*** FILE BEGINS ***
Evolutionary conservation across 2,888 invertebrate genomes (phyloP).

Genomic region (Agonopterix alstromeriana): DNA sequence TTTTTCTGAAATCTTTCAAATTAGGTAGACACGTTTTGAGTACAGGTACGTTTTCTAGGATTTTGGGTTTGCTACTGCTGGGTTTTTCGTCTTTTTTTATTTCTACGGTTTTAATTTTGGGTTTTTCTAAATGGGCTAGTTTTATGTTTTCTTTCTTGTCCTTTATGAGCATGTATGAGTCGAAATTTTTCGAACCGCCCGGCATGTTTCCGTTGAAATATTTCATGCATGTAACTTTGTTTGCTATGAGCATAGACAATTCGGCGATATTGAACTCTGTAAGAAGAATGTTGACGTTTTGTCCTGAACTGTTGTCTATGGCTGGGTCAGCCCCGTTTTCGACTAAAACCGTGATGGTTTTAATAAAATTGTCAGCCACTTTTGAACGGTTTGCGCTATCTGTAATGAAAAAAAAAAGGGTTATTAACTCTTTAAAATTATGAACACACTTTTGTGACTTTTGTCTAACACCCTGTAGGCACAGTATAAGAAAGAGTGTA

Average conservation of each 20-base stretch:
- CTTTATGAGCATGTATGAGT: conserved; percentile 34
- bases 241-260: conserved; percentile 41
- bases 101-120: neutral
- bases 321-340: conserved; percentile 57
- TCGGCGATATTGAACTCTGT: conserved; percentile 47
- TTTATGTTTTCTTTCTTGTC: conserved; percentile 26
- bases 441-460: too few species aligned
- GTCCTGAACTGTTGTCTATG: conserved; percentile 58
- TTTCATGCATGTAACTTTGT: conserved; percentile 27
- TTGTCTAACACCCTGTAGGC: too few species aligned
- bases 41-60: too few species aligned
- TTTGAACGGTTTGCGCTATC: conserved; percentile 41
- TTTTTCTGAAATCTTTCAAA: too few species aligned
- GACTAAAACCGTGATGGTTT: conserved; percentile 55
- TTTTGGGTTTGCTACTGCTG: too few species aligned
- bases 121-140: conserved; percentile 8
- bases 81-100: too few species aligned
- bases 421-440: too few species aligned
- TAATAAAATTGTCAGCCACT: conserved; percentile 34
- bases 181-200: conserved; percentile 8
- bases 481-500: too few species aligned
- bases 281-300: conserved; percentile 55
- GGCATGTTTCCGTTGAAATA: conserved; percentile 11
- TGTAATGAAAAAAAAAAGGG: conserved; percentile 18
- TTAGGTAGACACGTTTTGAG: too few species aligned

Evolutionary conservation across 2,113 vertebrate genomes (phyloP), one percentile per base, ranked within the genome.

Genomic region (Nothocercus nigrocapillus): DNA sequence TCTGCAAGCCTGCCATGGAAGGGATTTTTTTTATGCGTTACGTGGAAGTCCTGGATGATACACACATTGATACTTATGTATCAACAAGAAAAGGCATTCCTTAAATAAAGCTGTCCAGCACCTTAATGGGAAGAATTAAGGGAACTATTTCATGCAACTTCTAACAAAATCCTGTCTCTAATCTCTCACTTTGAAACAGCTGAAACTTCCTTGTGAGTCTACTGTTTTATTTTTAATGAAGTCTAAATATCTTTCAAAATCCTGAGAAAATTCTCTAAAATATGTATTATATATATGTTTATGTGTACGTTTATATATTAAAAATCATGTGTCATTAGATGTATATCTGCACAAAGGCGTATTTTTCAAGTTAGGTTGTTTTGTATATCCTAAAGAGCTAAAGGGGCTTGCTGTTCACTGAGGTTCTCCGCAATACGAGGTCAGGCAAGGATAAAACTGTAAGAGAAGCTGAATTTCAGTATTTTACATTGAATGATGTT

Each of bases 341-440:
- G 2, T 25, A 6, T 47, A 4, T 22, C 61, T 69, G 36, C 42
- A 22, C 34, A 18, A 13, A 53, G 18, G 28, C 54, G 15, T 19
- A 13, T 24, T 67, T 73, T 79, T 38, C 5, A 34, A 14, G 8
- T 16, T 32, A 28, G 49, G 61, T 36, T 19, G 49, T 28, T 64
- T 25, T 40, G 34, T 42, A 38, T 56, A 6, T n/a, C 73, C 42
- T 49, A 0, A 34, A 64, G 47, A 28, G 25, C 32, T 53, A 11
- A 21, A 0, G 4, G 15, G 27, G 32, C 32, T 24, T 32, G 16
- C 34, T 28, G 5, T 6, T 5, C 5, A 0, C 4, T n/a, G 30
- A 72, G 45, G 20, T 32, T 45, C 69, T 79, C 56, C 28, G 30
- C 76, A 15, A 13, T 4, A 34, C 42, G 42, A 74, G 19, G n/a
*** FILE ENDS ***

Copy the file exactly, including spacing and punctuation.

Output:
Evolutionary conservation across 2,888 invertebrate genomes (phyloP).

Genomic region (Agonopterix alstromeriana): DNA sequence TTTTTCTGAAATCTTTCAAATTAGGTAGACACGTTTTGAGTACAGGTACGTTTTCTAGGATTTTGGGTTTGCTACTGCTGGGTTTTTCGTCTTTTTTTATTTCTACGGTTTTAATTTTGGGTTTTTCTAAATGGGCTAGTTTTATGTTTTCTTTCTTGTCCTTTATGAGCATGTATGAGTCGAAATTTTTCGAACCGCCCGGCATGTTTCCGTTGAAATATTTCATGCATGTAACTTTGTTTGCTATGAGCATAGACAATTCGGCGATATTGAACTCTGTAAGAAGAATGTTGACGTTTTGTCCTGAACTGTTGTCTATGGCTGGGTCAGCCCCGTTTTCGACTAAAACCGTGATGGTTTTAATAAAATTGTCAGCCACTTTTGAACGGTTTGCGCTATCTGTAATGAAAAAAAAAAGGGTTATTAACTCTTTAAAATTATGAACACACTTTTGTGACTTTTGTCTAACACCCTGTAGGCACAGTATAAGAAAGAGTGTA

Average conservation of each 20-base stretch:
- CTTTATGAGCATGTATGAGT: conserved; percentile 34
- bases 241-260: conserved; percentile 41
- bases 101-120: neutral
- bases 321-340: conserved; percentile 57
- TCGGCGATATTGAACTCTGT: conserved; percentile 47
- TTTATGTTTTCTTTCTTGTC: conserved; percentile 26
- bases 441-460: too few species aligned
- GTCCTGAACTGTTGTCTATG: conserved; percentile 58
- TTTCATGCATGTAACTTTGT: conserved; percentile 27
- TTGTCTAACACCCTGTAGGC: too few species aligned
- bases 41-60: too few species aligned
- TTTGAACGGTTTGCGCTATC: conserved; percentile 41
- TTTTTCTGAAATCTTTCAAA: too few species aligned
- GACTAAAACCGTGATGGTTT: conserved; percentile 55
- TTTTGGGTTTGCTACTGCTG: too few species aligned
- bases 121-140: conserved; percentile 8
- bases 81-100: too few species aligned
- bases 421-440: too few species aligned
- TAATAAAATTGTCAGCCACT: conserved; percentile 34
- bases 181-200: conserved; percentile 8
- bases 481-500: too few species aligned
- bases 281-300: conserved; percentile 55
- GGCATGTTTCCGTTGAAATA: conserved; percentile 11
- TGTAATGAAAAAAAAAAGGG: conserved; percentile 18
- TTAGGTAGACACGTTTTGAG: too few species aligned

Evolutionary conservation across 2,113 vertebrate genomes (phyloP), one percentile per base, ranked within the genome.

Genomic region (Nothocercus nigrocapillus): DNA sequence TCTGCAAGCCTGCCATGGAAGGGATTTTTTTTATGCGTTACGTGGAAGTCCTGGATGATACACACATTGATACTTATGTATCAACAAGAAAAGGCATTCCTTAAATAAAGCTGTCCAGCACCTTAATGGGAAGAATTAAGGGAACTATTTCATGCAACTTCTAACAAAATCCTGTCTCTAATCTCTCACTTTGAAACAGCTGAAACTTCCTTGTGAGTCTACTGTTTTATTTTTAATGAAGTCTAAATATCTTTCAAAATCCTGAGAAAATTCTCTAAAATATGTATTATATATATGTTTATGTGTACGTTTATATATTAAAAATCATGTGTCATTAGATGTATATCTGCACAAAGGCGTATTTTTCAAGTTAGGTTGTTTTGTATATCCTAAAGAGCTAAAGGGGCTTGCTGTTCACTGAGGTTCTCCGCAATACGAGGTCAGGCAAGGATAAAACTGTAAGAGAAGCTGAATTTCAGTATTTTACATTGAATGATGTT

Each of bases 341-440:
- G 2, T 25, A 6, T 47, A 4, T 22, C 61, T 69, G 36, C 42
- A 22, C 34, A 18, A 13, A 53, G 18, G 28, C 54, G 15, T 19
- A 13, T 24, T 67, T 73, T 79, T 38, C 5, A 34, A 14, G 8
- T 16, T 32, A 28, G 49, G 61, T 36, T 19, G 49, T 28, T 64
- T 25, T 40, G 34, T 42, A 38, T 56, A 6, T n/a, C 73, C 42
- T 49, A 0, A 34, A 64, G 47, A 28, G 25, C 32, T 53, A 11
- A 21, A 0, G 4, G 15, G 27, G 32, C 32, T 24, T 32, G 16
- C 34, T 28, G 5, T 6, T 5, C 5, A 0, C 4, T n/a, G 30
- A 72, G 45, G 20, T 32, T 45, C 69, T 79, C 56, C 28, G 30
- C 76, A 15, A 13, T 4, A 34, C 42, G 42, A 74, G 19, G n/a